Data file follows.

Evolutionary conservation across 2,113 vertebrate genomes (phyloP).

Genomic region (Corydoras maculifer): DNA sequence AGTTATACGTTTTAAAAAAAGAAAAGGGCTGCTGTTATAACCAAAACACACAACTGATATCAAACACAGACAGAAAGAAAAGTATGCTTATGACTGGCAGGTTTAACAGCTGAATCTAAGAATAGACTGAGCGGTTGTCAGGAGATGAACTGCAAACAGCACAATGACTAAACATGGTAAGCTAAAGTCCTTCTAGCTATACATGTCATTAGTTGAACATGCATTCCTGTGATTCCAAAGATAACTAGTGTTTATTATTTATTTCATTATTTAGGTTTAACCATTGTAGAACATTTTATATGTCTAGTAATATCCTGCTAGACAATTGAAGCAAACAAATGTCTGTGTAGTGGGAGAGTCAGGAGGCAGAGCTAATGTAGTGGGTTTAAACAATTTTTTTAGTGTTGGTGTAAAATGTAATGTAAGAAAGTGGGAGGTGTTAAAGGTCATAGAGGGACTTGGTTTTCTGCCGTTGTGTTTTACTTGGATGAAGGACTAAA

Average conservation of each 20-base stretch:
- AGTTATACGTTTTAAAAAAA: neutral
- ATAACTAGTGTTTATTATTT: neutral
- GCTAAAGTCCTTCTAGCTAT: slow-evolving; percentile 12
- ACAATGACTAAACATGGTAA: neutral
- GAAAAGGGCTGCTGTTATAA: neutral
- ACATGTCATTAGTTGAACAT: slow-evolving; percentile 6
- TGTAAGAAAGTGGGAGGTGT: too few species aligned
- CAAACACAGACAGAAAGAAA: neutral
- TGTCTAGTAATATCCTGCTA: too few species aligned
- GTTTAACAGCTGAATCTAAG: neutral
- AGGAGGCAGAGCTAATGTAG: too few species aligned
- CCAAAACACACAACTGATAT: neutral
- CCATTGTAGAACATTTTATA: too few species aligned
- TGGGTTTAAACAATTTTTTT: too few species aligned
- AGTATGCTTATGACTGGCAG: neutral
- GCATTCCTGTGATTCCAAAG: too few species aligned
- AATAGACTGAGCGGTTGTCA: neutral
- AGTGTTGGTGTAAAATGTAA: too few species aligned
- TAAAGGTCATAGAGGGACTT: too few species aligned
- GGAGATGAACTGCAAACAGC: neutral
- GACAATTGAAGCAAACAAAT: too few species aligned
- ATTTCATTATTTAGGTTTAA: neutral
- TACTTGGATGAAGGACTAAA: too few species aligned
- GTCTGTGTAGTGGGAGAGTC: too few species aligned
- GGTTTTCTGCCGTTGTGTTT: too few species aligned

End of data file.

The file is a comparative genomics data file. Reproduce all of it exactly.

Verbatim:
Evolutionary conservation across 2,113 vertebrate genomes (phyloP).

Genomic region (Corydoras maculifer): DNA sequence AGTTATACGTTTTAAAAAAAGAAAAGGGCTGCTGTTATAACCAAAACACACAACTGATATCAAACACAGACAGAAAGAAAAGTATGCTTATGACTGGCAGGTTTAACAGCTGAATCTAAGAATAGACTGAGCGGTTGTCAGGAGATGAACTGCAAACAGCACAATGACTAAACATGGTAAGCTAAAGTCCTTCTAGCTATACATGTCATTAGTTGAACATGCATTCCTGTGATTCCAAAGATAACTAGTGTTTATTATTTATTTCATTATTTAGGTTTAACCATTGTAGAACATTTTATATGTCTAGTAATATCCTGCTAGACAATTGAAGCAAACAAATGTCTGTGTAGTGGGAGAGTCAGGAGGCAGAGCTAATGTAGTGGGTTTAAACAATTTTTTTAGTGTTGGTGTAAAATGTAATGTAAGAAAGTGGGAGGTGTTAAAGGTCATAGAGGGACTTGGTTTTCTGCCGTTGTGTTTTACTTGGATGAAGGACTAAA

Average conservation of each 20-base stretch:
- AGTTATACGTTTTAAAAAAA: neutral
- ATAACTAGTGTTTATTATTT: neutral
- GCTAAAGTCCTTCTAGCTAT: slow-evolving; percentile 12
- ACAATGACTAAACATGGTAA: neutral
- GAAAAGGGCTGCTGTTATAA: neutral
- ACATGTCATTAGTTGAACAT: slow-evolving; percentile 6
- TGTAAGAAAGTGGGAGGTGT: too few species aligned
- CAAACACAGACAGAAAGAAA: neutral
- TGTCTAGTAATATCCTGCTA: too few species aligned
- GTTTAACAGCTGAATCTAAG: neutral
- AGGAGGCAGAGCTAATGTAG: too few species aligned
- CCAAAACACACAACTGATAT: neutral
- CCATTGTAGAACATTTTATA: too few species aligned
- TGGGTTTAAACAATTTTTTT: too few species aligned
- AGTATGCTTATGACTGGCAG: neutral
- GCATTCCTGTGATTCCAAAG: too few species aligned
- AATAGACTGAGCGGTTGTCA: neutral
- AGTGTTGGTGTAAAATGTAA: too few species aligned
- TAAAGGTCATAGAGGGACTT: too few species aligned
- GGAGATGAACTGCAAACAGC: neutral
- GACAATTGAAGCAAACAAAT: too few species aligned
- ATTTCATTATTTAGGTTTAA: neutral
- TACTTGGATGAAGGACTAAA: too few species aligned
- GTCTGTGTAGTGGGAGAGTC: too few species aligned
- GGTTTTCTGCCGTTGTGTTT: too few species aligned